Edvard Munch (Norwegian,1863-1944) Summer Night. Inger on the Beach, 1889. Oil on canvas: 126.5 x 161.5 cm. Photo by Dag Fosse. Rasmus Meyer Collection, Bergen Art Museum. © KODE Museums and Composer Homes.

Edvard Munch (Norwegian,1863-1944) Madonna,1895-1902. Lithograph: 60.5 x 44.7 cm. Munch Museum, Oslo. © Munch Museum

Edvard Munch (Norwegian,1863-1944) The Sun,1910-11. Oil on canvas: 162 x 205 cm. Munch Museum, Oslo. © Munch Museum

Edvard Munch Sitting in the Winter Studio at Ekely, 1938. Photo by Ragnvald Vaering. Munch Museum archives, M.B. 1262. © Munch Museum, Oslo

Friday, July 3, 2020

Art Eyewitness Book Review: The Sarpedon Krator by Nigel Spivey

The Sarpedon Krater:
The Life and Afterlife of a Greek Vase

By Nigel Spivey
University of Chicago Press/256 pages/$25

Reviewed by Ed Voves

Of the thousands of ancient Greek vases which fill museum cases around the world, one is particularly notable. Had this review been written a decade earlier, the Sarpedon Krater would more likely have been described as "notorious" than notable.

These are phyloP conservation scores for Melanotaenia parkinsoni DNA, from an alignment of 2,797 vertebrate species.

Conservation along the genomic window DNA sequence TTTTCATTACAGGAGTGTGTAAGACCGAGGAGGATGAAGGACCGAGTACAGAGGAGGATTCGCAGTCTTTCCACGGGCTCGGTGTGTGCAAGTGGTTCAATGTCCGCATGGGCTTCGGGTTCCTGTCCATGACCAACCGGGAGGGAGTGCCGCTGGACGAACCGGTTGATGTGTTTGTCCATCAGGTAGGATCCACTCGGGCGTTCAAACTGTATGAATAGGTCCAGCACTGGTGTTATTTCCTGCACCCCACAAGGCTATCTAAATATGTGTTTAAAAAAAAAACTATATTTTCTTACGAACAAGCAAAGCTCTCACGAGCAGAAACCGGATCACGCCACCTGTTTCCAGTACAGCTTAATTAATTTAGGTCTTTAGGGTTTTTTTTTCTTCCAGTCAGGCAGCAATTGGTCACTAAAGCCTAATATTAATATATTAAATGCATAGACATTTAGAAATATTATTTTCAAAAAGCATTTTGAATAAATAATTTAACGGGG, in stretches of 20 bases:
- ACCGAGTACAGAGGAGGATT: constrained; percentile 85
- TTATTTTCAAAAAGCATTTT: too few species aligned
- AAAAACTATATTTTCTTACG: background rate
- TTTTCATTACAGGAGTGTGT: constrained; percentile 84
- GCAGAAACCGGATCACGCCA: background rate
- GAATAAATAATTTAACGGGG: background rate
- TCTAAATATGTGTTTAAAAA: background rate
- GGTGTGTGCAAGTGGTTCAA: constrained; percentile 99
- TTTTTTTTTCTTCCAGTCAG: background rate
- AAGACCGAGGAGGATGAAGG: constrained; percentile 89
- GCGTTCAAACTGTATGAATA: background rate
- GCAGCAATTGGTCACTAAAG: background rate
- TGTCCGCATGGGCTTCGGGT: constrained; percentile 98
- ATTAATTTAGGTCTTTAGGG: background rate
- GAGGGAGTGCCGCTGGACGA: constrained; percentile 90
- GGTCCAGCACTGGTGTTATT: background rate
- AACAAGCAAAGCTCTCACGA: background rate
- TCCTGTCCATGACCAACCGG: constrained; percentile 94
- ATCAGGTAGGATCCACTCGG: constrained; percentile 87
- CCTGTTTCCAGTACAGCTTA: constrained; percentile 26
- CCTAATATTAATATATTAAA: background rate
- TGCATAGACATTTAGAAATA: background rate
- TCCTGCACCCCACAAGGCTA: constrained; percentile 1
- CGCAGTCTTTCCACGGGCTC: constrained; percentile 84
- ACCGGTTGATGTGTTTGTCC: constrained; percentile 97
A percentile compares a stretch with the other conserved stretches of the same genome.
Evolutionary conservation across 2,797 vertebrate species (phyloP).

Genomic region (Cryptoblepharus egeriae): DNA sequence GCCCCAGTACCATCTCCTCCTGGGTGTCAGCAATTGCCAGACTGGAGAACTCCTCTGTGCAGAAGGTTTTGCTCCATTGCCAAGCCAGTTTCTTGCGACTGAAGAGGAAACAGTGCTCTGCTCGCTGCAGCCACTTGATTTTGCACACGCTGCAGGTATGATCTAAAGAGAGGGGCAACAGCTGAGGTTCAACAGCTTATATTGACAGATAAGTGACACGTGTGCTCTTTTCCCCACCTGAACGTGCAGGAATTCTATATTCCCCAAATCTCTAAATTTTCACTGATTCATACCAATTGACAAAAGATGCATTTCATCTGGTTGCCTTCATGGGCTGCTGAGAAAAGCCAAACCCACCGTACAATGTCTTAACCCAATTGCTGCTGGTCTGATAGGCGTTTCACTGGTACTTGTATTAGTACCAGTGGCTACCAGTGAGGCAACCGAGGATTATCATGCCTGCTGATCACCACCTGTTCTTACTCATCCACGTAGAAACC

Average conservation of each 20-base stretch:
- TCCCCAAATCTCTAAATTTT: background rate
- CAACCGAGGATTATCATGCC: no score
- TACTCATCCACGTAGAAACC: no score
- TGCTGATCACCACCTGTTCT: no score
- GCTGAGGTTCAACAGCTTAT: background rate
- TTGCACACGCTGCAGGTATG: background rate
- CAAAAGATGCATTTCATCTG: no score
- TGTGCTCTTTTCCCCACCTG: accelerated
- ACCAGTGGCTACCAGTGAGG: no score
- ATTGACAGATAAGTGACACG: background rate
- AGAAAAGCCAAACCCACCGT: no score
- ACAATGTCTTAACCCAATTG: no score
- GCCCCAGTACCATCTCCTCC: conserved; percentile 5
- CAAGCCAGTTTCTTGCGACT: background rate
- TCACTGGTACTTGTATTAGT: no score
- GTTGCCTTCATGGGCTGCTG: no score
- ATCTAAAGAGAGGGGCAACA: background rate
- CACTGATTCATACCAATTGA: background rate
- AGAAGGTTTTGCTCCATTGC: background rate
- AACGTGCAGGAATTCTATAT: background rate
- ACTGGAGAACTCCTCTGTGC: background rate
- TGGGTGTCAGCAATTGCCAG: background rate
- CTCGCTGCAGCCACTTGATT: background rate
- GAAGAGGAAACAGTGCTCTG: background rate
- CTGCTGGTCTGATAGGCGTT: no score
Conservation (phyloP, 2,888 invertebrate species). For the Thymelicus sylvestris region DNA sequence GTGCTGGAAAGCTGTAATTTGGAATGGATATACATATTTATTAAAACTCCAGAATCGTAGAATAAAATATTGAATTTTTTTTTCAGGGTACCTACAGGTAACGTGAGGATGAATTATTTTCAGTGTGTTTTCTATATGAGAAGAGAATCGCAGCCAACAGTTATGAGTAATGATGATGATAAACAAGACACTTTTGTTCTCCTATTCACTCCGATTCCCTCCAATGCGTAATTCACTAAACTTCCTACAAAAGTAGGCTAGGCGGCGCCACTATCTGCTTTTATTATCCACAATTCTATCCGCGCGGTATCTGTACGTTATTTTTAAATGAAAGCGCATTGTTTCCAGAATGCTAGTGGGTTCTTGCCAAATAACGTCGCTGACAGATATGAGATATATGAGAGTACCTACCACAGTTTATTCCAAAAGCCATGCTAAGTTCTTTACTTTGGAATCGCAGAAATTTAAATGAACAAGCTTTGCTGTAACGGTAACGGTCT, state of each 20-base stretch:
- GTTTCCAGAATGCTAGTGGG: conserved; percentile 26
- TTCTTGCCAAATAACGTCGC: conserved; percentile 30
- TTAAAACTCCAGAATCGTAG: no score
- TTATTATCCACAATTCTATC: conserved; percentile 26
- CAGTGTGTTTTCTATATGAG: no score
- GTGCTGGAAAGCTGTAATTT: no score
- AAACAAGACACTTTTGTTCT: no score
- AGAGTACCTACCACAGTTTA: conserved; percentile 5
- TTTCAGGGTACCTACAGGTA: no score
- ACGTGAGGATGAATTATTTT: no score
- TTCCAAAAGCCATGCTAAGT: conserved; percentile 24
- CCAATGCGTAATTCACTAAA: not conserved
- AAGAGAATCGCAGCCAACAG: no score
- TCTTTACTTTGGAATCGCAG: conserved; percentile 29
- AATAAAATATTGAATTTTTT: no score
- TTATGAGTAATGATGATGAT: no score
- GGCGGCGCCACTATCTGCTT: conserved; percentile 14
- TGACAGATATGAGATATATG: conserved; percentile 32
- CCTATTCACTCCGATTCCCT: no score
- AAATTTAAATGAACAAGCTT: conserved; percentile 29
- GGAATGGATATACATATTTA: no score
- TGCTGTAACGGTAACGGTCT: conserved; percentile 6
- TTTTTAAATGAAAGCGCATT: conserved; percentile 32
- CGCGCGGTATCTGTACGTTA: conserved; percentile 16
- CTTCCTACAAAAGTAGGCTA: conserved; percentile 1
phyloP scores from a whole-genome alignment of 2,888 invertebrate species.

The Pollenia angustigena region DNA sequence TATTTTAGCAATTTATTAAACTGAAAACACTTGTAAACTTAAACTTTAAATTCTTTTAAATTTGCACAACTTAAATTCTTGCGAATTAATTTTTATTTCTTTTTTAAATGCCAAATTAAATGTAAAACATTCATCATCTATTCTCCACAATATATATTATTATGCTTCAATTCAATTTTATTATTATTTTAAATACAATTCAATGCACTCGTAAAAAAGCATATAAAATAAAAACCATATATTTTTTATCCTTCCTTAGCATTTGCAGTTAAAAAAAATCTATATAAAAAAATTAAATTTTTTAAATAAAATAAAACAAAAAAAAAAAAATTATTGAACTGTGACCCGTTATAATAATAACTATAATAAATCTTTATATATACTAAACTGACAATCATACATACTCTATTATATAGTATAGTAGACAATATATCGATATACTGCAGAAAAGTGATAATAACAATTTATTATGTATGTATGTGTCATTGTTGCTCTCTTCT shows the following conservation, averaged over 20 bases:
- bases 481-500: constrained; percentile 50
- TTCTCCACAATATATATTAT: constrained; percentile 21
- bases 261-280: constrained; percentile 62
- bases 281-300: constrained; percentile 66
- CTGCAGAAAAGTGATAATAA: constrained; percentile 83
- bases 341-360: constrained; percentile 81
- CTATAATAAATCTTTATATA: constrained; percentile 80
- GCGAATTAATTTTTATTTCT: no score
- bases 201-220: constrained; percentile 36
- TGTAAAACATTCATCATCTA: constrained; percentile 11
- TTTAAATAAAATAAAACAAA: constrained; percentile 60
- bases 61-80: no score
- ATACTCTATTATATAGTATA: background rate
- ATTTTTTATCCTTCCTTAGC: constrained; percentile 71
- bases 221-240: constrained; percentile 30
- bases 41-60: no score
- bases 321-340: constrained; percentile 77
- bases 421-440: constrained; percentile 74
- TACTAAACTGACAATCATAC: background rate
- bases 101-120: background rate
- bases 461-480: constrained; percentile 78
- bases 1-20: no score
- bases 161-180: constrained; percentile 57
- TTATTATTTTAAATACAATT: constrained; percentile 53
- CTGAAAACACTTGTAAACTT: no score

Thereby "hangs a tale," as the old saying goes. 

The story of the Sarpedon Krater has been brilliantly told by Nigel Spivey, author and presenter of the BBC television series, How Art Made the World. Spivey traces the strange and wondrous journey of the Sarpendon Krater from ancient Athens in the sixth century B.C. to the present.

The Sarpendon Krater's notoriety resulted from its theft by a gang of Italian tombaroli or tomb robbers in December 1971.The crime scene was the Etruscan burial ground of Greppe Sant'Angelo located in Tuscany. These cliff tombs housed the ashes and grave goods of Etruscan nobles from the ancient city state of Caere, now called Cerveteri. The vase was part of the rich store of Greek luxury goods purchased by the Etruscans. Their wealth from vast deposits of iron and copper ore enabled them to buy the best that the Greeks had to offer.